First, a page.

New chemical weapons team starts work to find Syria culprits: OPCW

A Syrian boy receive treatment at a hospital in the regime controlled Aleppo. (File/AFP)
Updated 28 June 2019

New chemical weapons team starts work to find Syria culprits: OPCW

  • The team would be “identifying and reporting on all information potentially relevant to the origin of those chemical weapons”
  • The West has called for the new team to quickly start work on identifying the culprits behind a deadly attack in the Syrian town of Douma in April 2018

THE HAGUE: A new chemical weapons investigation team has started work on identifying the culprits behind alleged attacks in Syria, the head of the world’s toxic arms watchdog said.
Member states of the Organization for the Prohibition of Chemical Weapons (OPCW) agreed one year ago to give The Hague-based body new powers to assign blame for attacks.
Syria has already blocked access to the chief of the so-called Identification and Investigation Team, while Moscow and Damascus have accused the Hague-based OPCW of becoming “politicized.”
The team “has initiated its work to identify the perpetrators of the use of chemical weapons in the Syrian Arab Republic,” OPCW director-general Fernando Arias said in a statement to member states issued on Monday but seen by AFP on Friday.
The team would be “identifying and reporting on all information potentially relevant to the origin of those chemical weapons” where their use has previously been identified by OPCW teams, he said.
Western states pushed through the new blaming powers after a string of chemical incidents in Syria, as well as the 2018 nerve agent attack on a Russian former double in the British city of Salisbury.
Previously the OPCW only had the mandate to state whether or not chemical weapons had been used, without identifying the likely culprits.
Since that decision the OPCW — which won the Nobel Peace Prize in 2013 for its work in destroying the world’s chemical weapons stocks — has been finding staff and funding for the new attributions team.
The OPCW chief did not give any details of the team’s initial activities or which incidents it would be investigating first. It is able to probe attacks as far back as 2013.
Arias has said the “very small but very strong” team would have nine or ten members.
However Arias said in his statement this week that Syria had sent a letter saying it “would not issue a visa to the Coordinator of the IIT to visit Damascus.”
The OPCW chief said he had postponed a meeting scheduled for May in Damascus as a result.
The West has called for the new team to quickly start work on identifying the culprits behind a deadly attack in the Syrian town of Douma in April 2018.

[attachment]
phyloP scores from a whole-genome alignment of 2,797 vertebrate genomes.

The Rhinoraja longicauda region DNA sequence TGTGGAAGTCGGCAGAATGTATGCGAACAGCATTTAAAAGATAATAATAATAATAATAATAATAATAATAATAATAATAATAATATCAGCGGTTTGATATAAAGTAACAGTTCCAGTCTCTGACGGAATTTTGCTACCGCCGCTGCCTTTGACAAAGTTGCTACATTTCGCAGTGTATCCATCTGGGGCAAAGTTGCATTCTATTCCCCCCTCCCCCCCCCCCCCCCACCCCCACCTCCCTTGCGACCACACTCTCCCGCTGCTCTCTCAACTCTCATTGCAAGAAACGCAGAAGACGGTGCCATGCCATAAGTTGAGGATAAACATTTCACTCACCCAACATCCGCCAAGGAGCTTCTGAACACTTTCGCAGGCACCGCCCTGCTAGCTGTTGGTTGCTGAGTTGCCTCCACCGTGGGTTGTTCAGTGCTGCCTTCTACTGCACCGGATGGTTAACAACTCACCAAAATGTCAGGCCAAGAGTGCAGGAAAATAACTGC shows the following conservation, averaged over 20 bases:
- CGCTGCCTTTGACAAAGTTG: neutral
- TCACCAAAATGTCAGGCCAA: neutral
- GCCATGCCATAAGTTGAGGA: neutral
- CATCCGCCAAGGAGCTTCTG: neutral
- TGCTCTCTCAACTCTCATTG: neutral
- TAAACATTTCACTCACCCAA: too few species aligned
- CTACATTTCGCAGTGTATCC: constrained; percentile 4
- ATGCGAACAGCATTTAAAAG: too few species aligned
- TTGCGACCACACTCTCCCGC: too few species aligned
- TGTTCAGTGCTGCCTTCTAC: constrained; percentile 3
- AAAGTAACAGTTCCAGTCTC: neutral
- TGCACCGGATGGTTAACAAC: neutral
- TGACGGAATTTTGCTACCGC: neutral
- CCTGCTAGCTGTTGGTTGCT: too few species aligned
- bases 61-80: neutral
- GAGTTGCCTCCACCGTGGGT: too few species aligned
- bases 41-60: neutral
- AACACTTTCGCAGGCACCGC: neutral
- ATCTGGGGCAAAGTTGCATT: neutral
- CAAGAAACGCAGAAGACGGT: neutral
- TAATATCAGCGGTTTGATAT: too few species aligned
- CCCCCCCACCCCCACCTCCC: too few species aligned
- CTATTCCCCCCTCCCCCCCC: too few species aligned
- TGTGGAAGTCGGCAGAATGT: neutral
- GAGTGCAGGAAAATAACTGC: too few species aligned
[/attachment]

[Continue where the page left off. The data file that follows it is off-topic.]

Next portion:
The OPCW said in a report on March 2 that chlorine was likely used in the attack, which it said killed more than 40 people. The report however did not apportion blame as it was not in the watchdog’s mandate at the time.
Syria and Russia say the incident — which sparked western airstrikes against the regime of President Bashar Assad — was faked.


Egyptians largely follow law on wearing masks, some worry about cost

Updated 01 June 2020

Egyptians largely follow law on wearing masks, some worry about cost

CAIRO: Most Egyptians appear to be following a new law that says they must wear face masks in public, the latest move by the authorities to slow the spread of the coronavirus as reported cases rise.
The law, which came into effect on Saturday, adds to measures including closing airports to international travel, shutting restaurants and suspending school classes.
Those who fail to comply with the rules on masks risk a fine of around $252.
“This was supposed to happen from the very beginning, so that (people) learn discipline and learn the rules. We are a country that needs discipline,” Isis said, standing near a shop in central Cairo and wearing a mask.
Egypt, the Arab world’s most populous country, has registered nearly 25,000 cases of the coronavirus and reported 959 deaths.
Infections rose sharply during the last week marking the end of the Muslim month of Ramadan, when families typically gather for the festivities. A total of 1,536 cases were confirmed on Sunday, double the number on the same day a week ago.
Egypt’s population is overwhelmingly young, but cities are crowded, making it more difficult for people to socially distance.
Reuters witnesses said that police in Cairo were not allowing people inside some banks and metro stations on Sunday and Monday if they were not wearing masks.
“Today people are following the rules. It is good that people are becoming more aware and abiding by this decision ... People today are protecting themselves, protecting their homes, protecting their families,” Adel Othman said through his mask, as he stood in line to enter a bank.
Some people worried that the new rules would add to the financial burden on a population where millions live in poverty.
“I need to spend 30 Egyptian pounds ($1.89) a day to buy masks for my family of six which adds up to 900 pounds a month. My entire salary is 2,200 pounds. How?” said Essam Saeed, an employee at the education directorate in Beni Suef, south of Cairo.
The government said in May that it was going to offer cloth face masks at 5 Egyptian pounds ($0.31) a piece that were viable for use for one month.
Egypt is looking to produce 30 million of the cloth masks a month to meet local demand and will in the coming days produce 8 million as part of an initial trial, the trade minister said in a statement on Sunday. ($1 = 15.8800 Egyptian pounds)